RAF West Freugh is a former Royal Air Force station located in Wigtownshire, 5 miles (8.0 km) south east of Stranraer, Dumfries and Galloway, Scotland.

MOD West Freugh
Near Stranraer, Dumfries and Galloway in Scotland
West Freugh Airfield - geograph.org.uk - 434249.jpg
Radomes and hangars at West Freugh
MOD West Freugh is located in Dumfries and Galloway
MOD West Freugh
MOD West Freugh
Shown within Dumfries and Galloway
Coordinates54°50′50″N 4°56′54″W / 54.84722°N 4.94833°W / 54.84722; -4.94833
TypeResearch establishment and weapons range
Site information
OwnerMinistry of Defence
OperatorRoyal Air Force (1937-2001) QinetiQ (2001-present)
WebsiteLPTA West Freugh
Site history
Built1937 (1937)
In use1937 – present
Airfield information
IdentifiersICAO: EGOY, WMO: 03132
Direction Length and surface
06/24 1,841 metres (6,040 ft) - Inactive 
12/30 914 metres (2,999 ft) - Inactive 

It has always been an armaments training school, either for handling or deployment of ordnance.

The site is now known as MOD West Freugh and is operated by defence contractor QinetiQ, on behalf of the Ministry of Defence.[1]


During the First World War the site was a base for naval airships, known as RNAS Luce Bay. The base was provided with one huge airship hangar.

RAF West Freugh opened in 1937 as an armament training camp. During the Second World War, it expanded to include training facilities for observers, navigators, and bomb aimers; and served as a base for the Bombing Trials Unit.[2] The known history of units known at West Freugh is:[3]

  • 22 October 1939 - 10 Service Flying Training School formed. Moved November
  • 4 November 1939 - 4 Air Observer School formed
  • 11 January 1940 - re-designated 4 Bombing & Gunnery School
  • 14 June 1941 - 4 Air Observer School reformed
  • 11 June 1943 - re-designated 4 Observer Advanced Flying Unit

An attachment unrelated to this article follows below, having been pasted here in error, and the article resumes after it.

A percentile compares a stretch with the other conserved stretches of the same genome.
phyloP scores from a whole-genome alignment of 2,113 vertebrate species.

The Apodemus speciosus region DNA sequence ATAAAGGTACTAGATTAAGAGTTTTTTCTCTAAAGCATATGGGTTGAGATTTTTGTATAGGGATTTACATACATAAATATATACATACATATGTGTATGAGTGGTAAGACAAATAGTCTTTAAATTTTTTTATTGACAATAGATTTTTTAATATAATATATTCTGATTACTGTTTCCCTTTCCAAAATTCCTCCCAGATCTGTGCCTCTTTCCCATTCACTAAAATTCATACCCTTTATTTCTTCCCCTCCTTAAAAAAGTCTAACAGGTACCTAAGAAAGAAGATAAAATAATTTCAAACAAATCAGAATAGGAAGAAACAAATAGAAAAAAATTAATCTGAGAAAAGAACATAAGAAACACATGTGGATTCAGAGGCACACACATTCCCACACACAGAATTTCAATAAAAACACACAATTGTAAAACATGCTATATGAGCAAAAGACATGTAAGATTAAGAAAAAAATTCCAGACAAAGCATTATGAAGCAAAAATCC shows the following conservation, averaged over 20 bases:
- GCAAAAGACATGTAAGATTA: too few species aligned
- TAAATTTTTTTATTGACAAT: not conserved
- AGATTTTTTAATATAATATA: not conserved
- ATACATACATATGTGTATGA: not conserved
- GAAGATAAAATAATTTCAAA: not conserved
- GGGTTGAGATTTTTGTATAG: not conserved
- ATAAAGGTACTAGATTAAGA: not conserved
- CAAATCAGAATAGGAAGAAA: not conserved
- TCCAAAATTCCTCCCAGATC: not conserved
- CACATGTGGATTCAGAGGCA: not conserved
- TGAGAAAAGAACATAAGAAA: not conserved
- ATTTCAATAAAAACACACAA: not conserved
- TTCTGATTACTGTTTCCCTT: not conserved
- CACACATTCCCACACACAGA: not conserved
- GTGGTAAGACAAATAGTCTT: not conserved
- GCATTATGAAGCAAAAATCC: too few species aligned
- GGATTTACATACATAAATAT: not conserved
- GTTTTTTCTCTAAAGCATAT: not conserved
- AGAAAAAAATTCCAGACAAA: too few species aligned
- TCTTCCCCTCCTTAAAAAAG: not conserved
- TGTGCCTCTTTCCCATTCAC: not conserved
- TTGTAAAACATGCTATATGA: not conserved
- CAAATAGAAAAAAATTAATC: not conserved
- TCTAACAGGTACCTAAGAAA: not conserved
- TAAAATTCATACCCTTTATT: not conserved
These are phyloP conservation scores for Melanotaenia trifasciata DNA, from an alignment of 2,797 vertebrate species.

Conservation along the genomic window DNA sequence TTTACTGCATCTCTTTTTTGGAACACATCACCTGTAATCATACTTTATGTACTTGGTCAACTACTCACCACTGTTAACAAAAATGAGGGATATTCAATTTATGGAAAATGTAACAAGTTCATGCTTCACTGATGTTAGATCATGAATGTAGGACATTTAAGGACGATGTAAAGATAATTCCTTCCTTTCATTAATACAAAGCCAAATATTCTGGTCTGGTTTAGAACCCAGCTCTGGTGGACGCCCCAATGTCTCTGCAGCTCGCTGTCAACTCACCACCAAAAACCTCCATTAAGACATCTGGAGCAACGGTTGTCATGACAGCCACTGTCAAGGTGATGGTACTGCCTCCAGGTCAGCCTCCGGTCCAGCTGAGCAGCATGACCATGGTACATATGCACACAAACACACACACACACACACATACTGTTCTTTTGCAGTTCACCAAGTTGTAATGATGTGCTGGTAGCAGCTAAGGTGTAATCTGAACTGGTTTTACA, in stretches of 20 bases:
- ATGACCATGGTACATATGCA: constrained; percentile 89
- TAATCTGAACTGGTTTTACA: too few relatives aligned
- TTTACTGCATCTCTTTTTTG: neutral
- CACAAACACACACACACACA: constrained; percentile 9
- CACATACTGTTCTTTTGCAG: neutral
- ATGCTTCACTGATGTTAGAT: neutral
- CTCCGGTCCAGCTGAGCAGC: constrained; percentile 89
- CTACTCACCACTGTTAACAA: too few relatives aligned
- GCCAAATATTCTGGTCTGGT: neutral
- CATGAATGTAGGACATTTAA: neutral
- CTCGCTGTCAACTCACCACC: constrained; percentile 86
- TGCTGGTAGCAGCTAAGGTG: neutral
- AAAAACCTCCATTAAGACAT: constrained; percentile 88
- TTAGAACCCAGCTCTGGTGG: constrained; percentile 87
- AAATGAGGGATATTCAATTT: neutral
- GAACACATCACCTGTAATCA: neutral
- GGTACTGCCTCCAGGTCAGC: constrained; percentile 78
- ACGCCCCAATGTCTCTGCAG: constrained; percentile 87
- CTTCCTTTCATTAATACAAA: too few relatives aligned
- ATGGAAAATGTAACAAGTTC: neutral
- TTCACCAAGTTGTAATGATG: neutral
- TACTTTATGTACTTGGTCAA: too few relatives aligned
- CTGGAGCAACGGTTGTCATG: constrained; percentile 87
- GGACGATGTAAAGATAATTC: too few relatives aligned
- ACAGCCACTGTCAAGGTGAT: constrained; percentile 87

• 21 June 1945 - 4 Observer Advanced Flying Unit disbanded
  • April 1957 - RAF West Freugh incident
  • 2001 - Airfield closed, all RAF operations cease
  • 2001 - operations taken over by QinetiQ[4]

In addition to the units listed above (and with manpower possibly drawn from some of them) a Mountain Rescue Team was based at West Freugh from 1945 to 1956. After 1956 the MRT at RAF Leuchars assumed responsibility for the area covered by West Freugh. The team was part of the RAF's Mountain Rescue Service.

Satellite Earth StationEdit

A satellite earth station is located at West Freugh and was established to receive and distribute data from the European Space Agency's ERS radar satellites. In September 2005 it was announced that the earth station at West Freugh was the first outside Canada to be certified to provide imagery from the Canadian RADARSAT commercial satellite.[5]

Present dayEdit

In 1987, Exercise Purple Warrior forces utilised West Freugh.

West Freugh, now operated by QinetiQ since 2001[4] is used as a test range for bombs and Air-to-Ground missiles. Its ranges extend over Luce Bay, and an area of land at Torrs Warren.[6]

In 1988 and 1990 its ranges were used to test Phalanx CIWS weapons system with depleted uranium rounds. A subsequent radiological survey of beach, sand and seawater by staff from the Atomic Weapons Establishment concluded that there was no detectable contamination.[7]

The airfield is no longer licensed or active, however it is available for military exercises.[1] West Freugh has also been used on several occasions for exercises by 16 Air Assault Brigade under the Exercise Joint Warrior banner.[8]


  1. ^ a b "MOD West Freugh". LPTA. QinetiQ. Retrieved 27 August 2017.
  2. ^ Mull of Galloway, History, Myths & Legends Archived 9 May 2007 at the Wayback Machine
  3. ^ "Archived copy". Archived from the original on 22 March 2007. Retrieved 5 May 2007.CS1 maint: archived copy as title (link)
  4. ^ a b Scottish Campaign for Nuclear Disarmament
  5. ^ "RADARSAT ground station in the UK officially in business". Royal Astronomical Society. Royal Astronomical Society. 25 February 2005. Retrieved 26 November 2016.
  6. ^ House of Commons Hansard Written Answers for 3 Apr 2002 (pt 1)
  7. ^ House of Commons Hansard Written Answers for 12 Dec 2002 (pt 6)
  8. ^ Eklund, Dylan (7 April 2014). "Air Assault Training". RAF. Retrieved 11 January 2017.

External linksEdit